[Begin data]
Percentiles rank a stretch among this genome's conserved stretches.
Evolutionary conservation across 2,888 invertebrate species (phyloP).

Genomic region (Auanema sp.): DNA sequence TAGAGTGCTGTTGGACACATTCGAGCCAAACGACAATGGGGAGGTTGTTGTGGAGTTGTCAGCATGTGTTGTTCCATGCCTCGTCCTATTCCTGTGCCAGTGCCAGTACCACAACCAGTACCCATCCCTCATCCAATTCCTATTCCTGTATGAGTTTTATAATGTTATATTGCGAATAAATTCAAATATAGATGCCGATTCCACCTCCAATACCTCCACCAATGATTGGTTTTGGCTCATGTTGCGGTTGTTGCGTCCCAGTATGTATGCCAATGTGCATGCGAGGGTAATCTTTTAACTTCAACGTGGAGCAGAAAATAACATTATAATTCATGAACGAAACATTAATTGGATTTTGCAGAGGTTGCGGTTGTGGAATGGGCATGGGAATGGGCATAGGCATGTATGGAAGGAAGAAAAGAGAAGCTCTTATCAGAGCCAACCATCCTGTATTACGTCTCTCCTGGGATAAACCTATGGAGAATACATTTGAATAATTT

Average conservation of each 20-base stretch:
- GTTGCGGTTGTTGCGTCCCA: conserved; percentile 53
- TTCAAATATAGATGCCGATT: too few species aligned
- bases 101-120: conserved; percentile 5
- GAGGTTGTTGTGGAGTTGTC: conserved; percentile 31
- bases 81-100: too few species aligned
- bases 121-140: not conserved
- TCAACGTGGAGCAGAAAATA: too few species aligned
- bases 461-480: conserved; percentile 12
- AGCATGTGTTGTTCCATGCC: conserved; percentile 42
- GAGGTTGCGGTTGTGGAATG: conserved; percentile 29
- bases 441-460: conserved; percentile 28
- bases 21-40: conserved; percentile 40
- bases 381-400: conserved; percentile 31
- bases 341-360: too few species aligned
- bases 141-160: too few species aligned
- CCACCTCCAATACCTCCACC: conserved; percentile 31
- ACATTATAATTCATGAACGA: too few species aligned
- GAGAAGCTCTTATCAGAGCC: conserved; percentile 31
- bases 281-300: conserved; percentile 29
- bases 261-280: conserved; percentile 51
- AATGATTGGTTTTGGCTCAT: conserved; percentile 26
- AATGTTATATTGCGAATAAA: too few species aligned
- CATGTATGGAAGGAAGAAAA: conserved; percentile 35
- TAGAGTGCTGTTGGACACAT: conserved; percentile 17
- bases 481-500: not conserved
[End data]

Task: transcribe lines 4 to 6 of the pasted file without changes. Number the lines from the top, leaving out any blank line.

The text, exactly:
Average conservation of each 20-base stretch:
- GTTGCGGTTGTTGCGTCCCA: conserved; percentile 53
- TTCAAATATAGATGCCGATT: too few species aligned